To bring this to Mailchimp.

Mailchimp went from relative obscurity to a household name in a matter of seconds. Literally. The catalyst to the giant we know today largely came from a three-second clip of a 14-year-old mispronouncing Mailchimp in a sponsorship.

But how did we get here?

One of Mailchimp’s core beliefs was to constantly make small tests (or bets). A new social media popped up? Well, they were on it and posting. So when the next Facebook (or in their case the first Facebook) hit the big times, they were riding the wave.

They constantly did this. And were early adopters of Facebook, Twitter, and Instagram. And here’s the first thing that many would put on luck - they were on the right social platforms at the right time. Not because of luck. But a result of constantly placing small bets on all new potential growth channels - many of which failed.

But the biggest homerun in their journey came at the dawn of podcasting. With the player that made the whole industry: Serial.

Now I could make some joke about those of you living under a rock who hadn’t listened to it. But that was me until a 16-hour road trip a few weeks ago…

Now for those of you lost like me, Serial is probably the most popular podcast of all time. With over 300M downloads of Season 1. Which if you haven’t listened to, go for a walk and put it on. It is GRIPPING.

And guess who was the opening sponsor for every episode? Mailkimp.

Again, you may say it was luck or that they had a big budget already. But you’d be mistaken. They definitely didn’t have a big budget back then and this wasn’t their first rodeo, Mailchimp was already testing sponsoring podcasts. In particular, with This American Life, the developer of Serial.

And they had left such a positive and unique impression on This American Life that when they were looking for sponsors for their new show, Serial, Mailchimp was the first name they reached out to.

Another example of luck meeting preparation.

The ad went on to become one of the most iconic of all time - when in a street interview asking people about the company, a 14-year-old girl mispronounced it as “Mailkimp” (now the typo above makes sense I hope).

Mailchimp thought it would be funny to use the ad and ran with it. Buying the domain and redirecting to their landing page. And what a decision it was.

National media shows picked up the ad. It went viral on different social media. And it made it memorable for listeners to search.

Soon Mailchimp went from something only nerds (like you and me) knew, to a mainstream name.

This culture of tinkering didn’t stop at marketing. It was in their product as well.

Once Mailchimp started to look to expand from solely helping people send better emails to running better businesses and selling more, they thought about what products they could add to the mix and tested them in small doses.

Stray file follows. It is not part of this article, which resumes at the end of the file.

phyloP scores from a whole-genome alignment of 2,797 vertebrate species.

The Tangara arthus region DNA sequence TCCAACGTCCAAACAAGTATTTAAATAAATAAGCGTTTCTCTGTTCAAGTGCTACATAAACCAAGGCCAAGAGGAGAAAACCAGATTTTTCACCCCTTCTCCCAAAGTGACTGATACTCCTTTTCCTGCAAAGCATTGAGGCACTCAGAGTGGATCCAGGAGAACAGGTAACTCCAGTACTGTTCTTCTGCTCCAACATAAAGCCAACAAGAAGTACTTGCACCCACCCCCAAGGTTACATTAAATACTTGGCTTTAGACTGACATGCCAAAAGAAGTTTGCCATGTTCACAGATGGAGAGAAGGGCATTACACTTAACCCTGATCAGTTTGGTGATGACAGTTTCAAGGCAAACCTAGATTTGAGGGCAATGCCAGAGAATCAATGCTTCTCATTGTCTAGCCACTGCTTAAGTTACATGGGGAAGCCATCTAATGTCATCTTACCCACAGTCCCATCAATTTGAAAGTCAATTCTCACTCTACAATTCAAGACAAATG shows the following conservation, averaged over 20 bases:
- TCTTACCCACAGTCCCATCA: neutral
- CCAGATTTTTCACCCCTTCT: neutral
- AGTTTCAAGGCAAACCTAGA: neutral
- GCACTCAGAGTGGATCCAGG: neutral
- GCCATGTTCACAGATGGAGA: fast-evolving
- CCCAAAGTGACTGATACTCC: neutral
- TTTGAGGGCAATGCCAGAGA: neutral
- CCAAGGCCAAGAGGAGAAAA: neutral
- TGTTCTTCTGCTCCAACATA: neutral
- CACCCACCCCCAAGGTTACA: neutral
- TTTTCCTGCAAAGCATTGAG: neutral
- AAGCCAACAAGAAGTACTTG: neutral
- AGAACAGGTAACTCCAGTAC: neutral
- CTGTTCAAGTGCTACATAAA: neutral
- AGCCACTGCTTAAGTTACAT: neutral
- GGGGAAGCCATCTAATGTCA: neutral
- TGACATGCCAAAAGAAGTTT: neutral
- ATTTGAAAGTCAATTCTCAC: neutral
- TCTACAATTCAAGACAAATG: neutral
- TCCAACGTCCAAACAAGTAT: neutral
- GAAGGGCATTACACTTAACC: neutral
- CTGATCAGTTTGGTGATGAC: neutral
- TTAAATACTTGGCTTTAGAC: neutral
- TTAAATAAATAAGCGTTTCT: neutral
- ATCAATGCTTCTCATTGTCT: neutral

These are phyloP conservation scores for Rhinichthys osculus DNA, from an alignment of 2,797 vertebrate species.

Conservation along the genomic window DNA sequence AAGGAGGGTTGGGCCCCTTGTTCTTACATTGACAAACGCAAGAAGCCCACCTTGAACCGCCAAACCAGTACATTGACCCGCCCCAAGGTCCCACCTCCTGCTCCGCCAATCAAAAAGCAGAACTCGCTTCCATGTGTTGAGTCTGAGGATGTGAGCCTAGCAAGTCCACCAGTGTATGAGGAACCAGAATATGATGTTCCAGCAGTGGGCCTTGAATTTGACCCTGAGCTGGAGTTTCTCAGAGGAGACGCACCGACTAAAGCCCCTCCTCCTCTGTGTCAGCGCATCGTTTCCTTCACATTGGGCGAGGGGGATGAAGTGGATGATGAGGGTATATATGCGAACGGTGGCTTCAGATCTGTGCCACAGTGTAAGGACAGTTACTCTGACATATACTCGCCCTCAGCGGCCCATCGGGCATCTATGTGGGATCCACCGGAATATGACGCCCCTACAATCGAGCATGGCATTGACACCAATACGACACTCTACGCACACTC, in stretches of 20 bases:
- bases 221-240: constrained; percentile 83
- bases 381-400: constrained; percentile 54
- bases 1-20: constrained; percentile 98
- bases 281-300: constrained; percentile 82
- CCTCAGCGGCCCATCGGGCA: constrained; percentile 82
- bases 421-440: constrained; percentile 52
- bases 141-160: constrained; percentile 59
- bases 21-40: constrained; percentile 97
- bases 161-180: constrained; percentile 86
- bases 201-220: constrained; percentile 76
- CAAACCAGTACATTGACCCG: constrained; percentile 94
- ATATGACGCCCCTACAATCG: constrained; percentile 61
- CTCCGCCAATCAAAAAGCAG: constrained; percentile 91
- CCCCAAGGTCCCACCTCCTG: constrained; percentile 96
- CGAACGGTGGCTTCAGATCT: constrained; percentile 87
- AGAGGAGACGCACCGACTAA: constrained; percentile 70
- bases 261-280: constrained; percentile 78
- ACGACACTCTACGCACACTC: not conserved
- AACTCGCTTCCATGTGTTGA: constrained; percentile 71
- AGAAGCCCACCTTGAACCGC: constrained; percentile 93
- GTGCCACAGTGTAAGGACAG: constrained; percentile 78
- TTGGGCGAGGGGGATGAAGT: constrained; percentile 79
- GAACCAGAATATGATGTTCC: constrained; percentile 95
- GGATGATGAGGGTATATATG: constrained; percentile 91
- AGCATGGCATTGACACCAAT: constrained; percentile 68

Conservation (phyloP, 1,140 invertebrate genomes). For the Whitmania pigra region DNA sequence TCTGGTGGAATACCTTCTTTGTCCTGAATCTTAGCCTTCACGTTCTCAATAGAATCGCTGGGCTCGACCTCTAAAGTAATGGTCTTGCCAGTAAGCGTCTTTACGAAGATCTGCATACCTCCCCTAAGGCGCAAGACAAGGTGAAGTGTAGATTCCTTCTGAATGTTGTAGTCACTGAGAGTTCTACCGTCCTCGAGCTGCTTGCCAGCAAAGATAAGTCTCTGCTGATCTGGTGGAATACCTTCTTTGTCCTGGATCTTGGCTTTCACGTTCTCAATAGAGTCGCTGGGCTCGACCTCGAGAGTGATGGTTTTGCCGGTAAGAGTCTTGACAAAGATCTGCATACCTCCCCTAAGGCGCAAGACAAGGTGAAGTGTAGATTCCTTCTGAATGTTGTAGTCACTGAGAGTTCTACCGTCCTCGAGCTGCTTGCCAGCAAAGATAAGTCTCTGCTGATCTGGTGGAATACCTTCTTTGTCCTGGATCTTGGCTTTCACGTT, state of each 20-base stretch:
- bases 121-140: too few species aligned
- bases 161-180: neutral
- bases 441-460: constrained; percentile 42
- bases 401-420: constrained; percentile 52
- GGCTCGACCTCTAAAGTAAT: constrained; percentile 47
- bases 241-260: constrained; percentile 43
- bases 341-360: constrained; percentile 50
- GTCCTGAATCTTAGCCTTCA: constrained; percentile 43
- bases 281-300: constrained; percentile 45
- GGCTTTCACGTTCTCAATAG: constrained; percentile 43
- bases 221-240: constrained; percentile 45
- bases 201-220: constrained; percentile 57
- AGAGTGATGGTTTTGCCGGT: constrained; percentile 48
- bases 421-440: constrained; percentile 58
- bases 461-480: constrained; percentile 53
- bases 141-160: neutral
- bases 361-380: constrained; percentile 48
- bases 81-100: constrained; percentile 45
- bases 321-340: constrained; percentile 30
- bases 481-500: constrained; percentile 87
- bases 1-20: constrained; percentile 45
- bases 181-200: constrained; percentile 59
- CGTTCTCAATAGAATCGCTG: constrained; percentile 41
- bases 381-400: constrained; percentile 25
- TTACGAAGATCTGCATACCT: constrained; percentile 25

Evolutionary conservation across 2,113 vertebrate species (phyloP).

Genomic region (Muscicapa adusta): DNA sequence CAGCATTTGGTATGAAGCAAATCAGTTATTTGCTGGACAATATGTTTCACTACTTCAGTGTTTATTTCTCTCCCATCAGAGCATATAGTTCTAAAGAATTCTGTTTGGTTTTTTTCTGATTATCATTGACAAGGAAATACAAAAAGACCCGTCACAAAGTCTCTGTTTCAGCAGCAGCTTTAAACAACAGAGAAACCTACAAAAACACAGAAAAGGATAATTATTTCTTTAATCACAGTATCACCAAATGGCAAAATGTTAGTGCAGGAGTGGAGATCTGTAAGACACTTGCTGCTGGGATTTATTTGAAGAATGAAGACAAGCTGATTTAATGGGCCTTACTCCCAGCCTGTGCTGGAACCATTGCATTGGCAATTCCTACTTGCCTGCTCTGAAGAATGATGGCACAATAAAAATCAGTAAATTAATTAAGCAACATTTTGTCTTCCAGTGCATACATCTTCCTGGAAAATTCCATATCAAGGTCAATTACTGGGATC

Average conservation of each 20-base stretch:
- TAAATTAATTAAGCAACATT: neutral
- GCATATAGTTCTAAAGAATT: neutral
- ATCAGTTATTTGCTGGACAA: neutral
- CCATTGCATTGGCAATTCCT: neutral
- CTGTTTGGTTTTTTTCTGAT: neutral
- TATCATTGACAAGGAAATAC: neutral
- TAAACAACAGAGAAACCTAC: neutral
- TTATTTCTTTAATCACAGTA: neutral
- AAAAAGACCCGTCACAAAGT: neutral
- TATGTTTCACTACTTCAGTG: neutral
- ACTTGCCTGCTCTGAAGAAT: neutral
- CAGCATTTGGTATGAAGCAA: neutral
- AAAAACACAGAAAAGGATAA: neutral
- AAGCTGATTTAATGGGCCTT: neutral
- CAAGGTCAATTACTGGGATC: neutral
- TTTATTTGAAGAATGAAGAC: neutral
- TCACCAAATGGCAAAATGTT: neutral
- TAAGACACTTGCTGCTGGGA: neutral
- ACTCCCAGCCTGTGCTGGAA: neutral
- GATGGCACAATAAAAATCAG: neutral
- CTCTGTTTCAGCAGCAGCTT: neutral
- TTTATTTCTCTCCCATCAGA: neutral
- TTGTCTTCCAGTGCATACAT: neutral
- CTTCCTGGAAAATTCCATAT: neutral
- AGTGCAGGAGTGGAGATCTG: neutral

One of their first ideas was landing pages. Something they didn’t really think would move the needle - but it fit with their repositioning.

Boy were they wrong about it moving the needle. With Ben later saying that it was one of their biggest inflection points in growth.

Again, it wasn’t luck. They had built a great foundational product and tinkered with multiple different features to add. So when they saw a potential home run, they could lift their arms up and hit it into the crowd.

To tie this all together. Don’t try to be an overnight success. They don’t exist. Don’t confuse a horse with some glitter and a horn glued onto it with a unicorn. They might look the same - but no matter how you dress it up, a horse is a horse. And that’s what makes it great. Because it’s strong, fast, and agile.

Prepare for the moment luck comes flying at you - because if you’re not ready to catch it, it’ll fly right past you.

How they became the Mailchimp we know today: Sticking to what they know.

🚨 1. Get users to start using the product as soon as possible.

The best way for Mailchimp to predict a customer’s success with the product is how quickly they use it.

I mean think about it. How many Freemium SaaS products have you signed up for that you never end up using? You keep promising yourself you’ll get to it on the weekend. Then the next weekend. Then the next weekend. And before you know it, you never think about that product again.

It’s even true for some paid products - you quickly jump into a monthly subscription (because it’s only $11.99 right), but you don’t onboard straight away and next thing you know, you’re billed again for it. And you never used it once. So you go and cancel it.

Mailchimp wants to avoid this abyss. So they try to get you to use the product as soon as possible - guiding you with everything you need to design and send an email, grow an email list, and what to write about.